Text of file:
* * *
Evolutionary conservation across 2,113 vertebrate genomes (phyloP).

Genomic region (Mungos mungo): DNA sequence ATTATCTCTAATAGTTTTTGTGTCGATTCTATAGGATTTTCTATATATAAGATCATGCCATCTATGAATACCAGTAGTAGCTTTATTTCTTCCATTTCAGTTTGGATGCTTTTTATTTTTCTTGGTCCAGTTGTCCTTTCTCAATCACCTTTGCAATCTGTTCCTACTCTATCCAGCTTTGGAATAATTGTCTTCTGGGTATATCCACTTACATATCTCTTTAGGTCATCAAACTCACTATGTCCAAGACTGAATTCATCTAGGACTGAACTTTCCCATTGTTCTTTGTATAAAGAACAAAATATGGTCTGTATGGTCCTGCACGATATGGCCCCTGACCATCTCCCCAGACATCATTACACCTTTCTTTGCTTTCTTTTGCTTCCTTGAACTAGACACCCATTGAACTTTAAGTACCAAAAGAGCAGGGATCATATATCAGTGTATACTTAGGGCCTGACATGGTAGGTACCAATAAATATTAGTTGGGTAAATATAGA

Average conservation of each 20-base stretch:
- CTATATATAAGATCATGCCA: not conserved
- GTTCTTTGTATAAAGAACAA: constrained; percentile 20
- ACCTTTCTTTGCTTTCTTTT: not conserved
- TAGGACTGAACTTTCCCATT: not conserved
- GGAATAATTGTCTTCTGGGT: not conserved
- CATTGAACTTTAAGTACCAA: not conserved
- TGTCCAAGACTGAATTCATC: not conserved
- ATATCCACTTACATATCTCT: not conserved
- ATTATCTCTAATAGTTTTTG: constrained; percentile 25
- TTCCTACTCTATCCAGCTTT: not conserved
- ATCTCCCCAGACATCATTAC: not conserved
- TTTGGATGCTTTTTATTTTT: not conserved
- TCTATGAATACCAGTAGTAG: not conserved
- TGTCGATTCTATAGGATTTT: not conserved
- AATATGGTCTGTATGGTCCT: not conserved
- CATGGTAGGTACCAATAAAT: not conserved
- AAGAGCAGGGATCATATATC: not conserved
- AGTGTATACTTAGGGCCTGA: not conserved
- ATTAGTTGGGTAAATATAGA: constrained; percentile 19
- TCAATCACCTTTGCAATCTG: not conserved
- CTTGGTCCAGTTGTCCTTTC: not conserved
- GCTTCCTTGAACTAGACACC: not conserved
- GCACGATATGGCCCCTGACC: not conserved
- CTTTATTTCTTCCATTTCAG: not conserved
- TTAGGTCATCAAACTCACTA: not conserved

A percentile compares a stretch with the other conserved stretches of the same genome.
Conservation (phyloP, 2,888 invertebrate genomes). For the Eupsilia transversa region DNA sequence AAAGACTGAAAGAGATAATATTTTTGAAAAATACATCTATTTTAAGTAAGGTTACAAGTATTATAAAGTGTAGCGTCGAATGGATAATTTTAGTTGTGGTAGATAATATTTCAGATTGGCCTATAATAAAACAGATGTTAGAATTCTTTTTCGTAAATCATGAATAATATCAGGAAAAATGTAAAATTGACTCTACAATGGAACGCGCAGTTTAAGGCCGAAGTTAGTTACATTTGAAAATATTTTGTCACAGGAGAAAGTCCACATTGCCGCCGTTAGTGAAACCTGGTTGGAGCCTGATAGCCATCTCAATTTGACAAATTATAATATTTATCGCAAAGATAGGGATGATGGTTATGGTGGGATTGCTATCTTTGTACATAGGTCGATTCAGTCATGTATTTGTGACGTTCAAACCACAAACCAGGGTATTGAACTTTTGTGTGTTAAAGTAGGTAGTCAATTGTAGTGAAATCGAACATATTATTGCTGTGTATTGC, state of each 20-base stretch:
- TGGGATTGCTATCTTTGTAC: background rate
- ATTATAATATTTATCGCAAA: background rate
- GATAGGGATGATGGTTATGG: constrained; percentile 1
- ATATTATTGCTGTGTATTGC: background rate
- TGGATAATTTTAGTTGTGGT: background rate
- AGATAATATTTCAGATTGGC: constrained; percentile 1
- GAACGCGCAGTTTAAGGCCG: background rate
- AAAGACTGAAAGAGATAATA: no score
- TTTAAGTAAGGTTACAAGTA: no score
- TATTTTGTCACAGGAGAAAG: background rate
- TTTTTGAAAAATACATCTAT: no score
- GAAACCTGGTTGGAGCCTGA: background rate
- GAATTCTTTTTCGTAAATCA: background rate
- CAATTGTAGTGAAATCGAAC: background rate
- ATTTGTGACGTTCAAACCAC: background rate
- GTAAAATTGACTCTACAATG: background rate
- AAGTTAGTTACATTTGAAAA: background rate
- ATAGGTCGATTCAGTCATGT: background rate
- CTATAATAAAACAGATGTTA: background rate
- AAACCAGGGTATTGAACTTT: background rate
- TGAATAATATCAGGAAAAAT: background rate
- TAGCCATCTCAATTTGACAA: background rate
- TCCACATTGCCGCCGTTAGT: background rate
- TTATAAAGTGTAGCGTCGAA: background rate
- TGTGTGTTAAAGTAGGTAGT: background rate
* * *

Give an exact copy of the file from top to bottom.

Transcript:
Evolutionary conservation across 2,113 vertebrate genomes (phyloP).

Genomic region (Mungos mungo): DNA sequence ATTATCTCTAATAGTTTTTGTGTCGATTCTATAGGATTTTCTATATATAAGATCATGCCATCTATGAATACCAGTAGTAGCTTTATTTCTTCCATTTCAGTTTGGATGCTTTTTATTTTTCTTGGTCCAGTTGTCCTTTCTCAATCACCTTTGCAATCTGTTCCTACTCTATCCAGCTTTGGAATAATTGTCTTCTGGGTATATCCACTTACATATCTCTTTAGGTCATCAAACTCACTATGTCCAAGACTGAATTCATCTAGGACTGAACTTTCCCATTGTTCTTTGTATAAAGAACAAAATATGGTCTGTATGGTCCTGCACGATATGGCCCCTGACCATCTCCCCAGACATCATTACACCTTTCTTTGCTTTCTTTTGCTTCCTTGAACTAGACACCCATTGAACTTTAAGTACCAAAAGAGCAGGGATCATATATCAGTGTATACTTAGGGCCTGACATGGTAGGTACCAATAAATATTAGTTGGGTAAATATAGA

Average conservation of each 20-base stretch:
- CTATATATAAGATCATGCCA: not conserved
- GTTCTTTGTATAAAGAACAA: constrained; percentile 20
- ACCTTTCTTTGCTTTCTTTT: not conserved
- TAGGACTGAACTTTCCCATT: not conserved
- GGAATAATTGTCTTCTGGGT: not conserved
- CATTGAACTTTAAGTACCAA: not conserved
- TGTCCAAGACTGAATTCATC: not conserved
- ATATCCACTTACATATCTCT: not conserved
- ATTATCTCTAATAGTTTTTG: constrained; percentile 25
- TTCCTACTCTATCCAGCTTT: not conserved
- ATCTCCCCAGACATCATTAC: not conserved
- TTTGGATGCTTTTTATTTTT: not conserved
- TCTATGAATACCAGTAGTAG: not conserved
- TGTCGATTCTATAGGATTTT: not conserved
- AATATGGTCTGTATGGTCCT: not conserved
- CATGGTAGGTACCAATAAAT: not conserved
- AAGAGCAGGGATCATATATC: not conserved
- AGTGTATACTTAGGGCCTGA: not conserved
- ATTAGTTGGGTAAATATAGA: constrained; percentile 19
- TCAATCACCTTTGCAATCTG: not conserved
- CTTGGTCCAGTTGTCCTTTC: not conserved
- GCTTCCTTGAACTAGACACC: not conserved
- GCACGATATGGCCCCTGACC: not conserved
- CTTTATTTCTTCCATTTCAG: not conserved
- TTAGGTCATCAAACTCACTA: not conserved

A percentile compares a stretch with the other conserved stretches of the same genome.
Conservation (phyloP, 2,888 invertebrate genomes). For the Eupsilia transversa region DNA sequence AAAGACTGAAAGAGATAATATTTTTGAAAAATACATCTATTTTAAGTAAGGTTACAAGTATTATAAAGTGTAGCGTCGAATGGATAATTTTAGTTGTGGTAGATAATATTTCAGATTGGCCTATAATAAAACAGATGTTAGAATTCTTTTTCGTAAATCATGAATAATATCAGGAAAAATGTAAAATTGACTCTACAATGGAACGCGCAGTTTAAGGCCGAAGTTAGTTACATTTGAAAATATTTTGTCACAGGAGAAAGTCCACATTGCCGCCGTTAGTGAAACCTGGTTGGAGCCTGATAGCCATCTCAATTTGACAAATTATAATATTTATCGCAAAGATAGGGATGATGGTTATGGTGGGATTGCTATCTTTGTACATAGGTCGATTCAGTCATGTATTTGTGACGTTCAAACCACAAACCAGGGTATTGAACTTTTGTGTGTTAAAGTAGGTAGTCAATTGTAGTGAAATCGAACATATTATTGCTGTGTATTGC, state of each 20-base stretch:
- TGGGATTGCTATCTTTGTAC: background rate
- ATTATAATATTTATCGCAAA: background rate
- GATAGGGATGATGGTTATGG: constrained; percentile 1
- ATATTATTGCTGTGTATTGC: background rate
- TGGATAATTTTAGTTGTGGT: background rate
- AGATAATATTTCAGATTGGC: constrained; percentile 1
- GAACGCGCAGTTTAAGGCCG: background rate
- AAAGACTGAAAGAGATAATA: no score
- TTTAAGTAAGGTTACAAGTA: no score
- TATTTTGTCACAGGAGAAAG: background rate
- TTTTTGAAAAATACATCTAT: no score
- GAAACCTGGTTGGAGCCTGA: background rate
- GAATTCTTTTTCGTAAATCA: background rate
- CAATTGTAGTGAAATCGAAC: background rate
- ATTTGTGACGTTCAAACCAC: background rate
- GTAAAATTGACTCTACAATG: background rate
- AAGTTAGTTACATTTGAAAA: background rate
- ATAGGTCGATTCAGTCATGT: background rate
- CTATAATAAAACAGATGTTA: background rate
- AAACCAGGGTATTGAACTTT: background rate
- TGAATAATATCAGGAAAAAT: background rate
- TAGCCATCTCAATTTGACAA: background rate
- TCCACATTGCCGCCGTTAGT: background rate
- TTATAAAGTGTAGCGTCGAA: background rate
- TGTGTGTTAAAGTAGGTAGT: background rate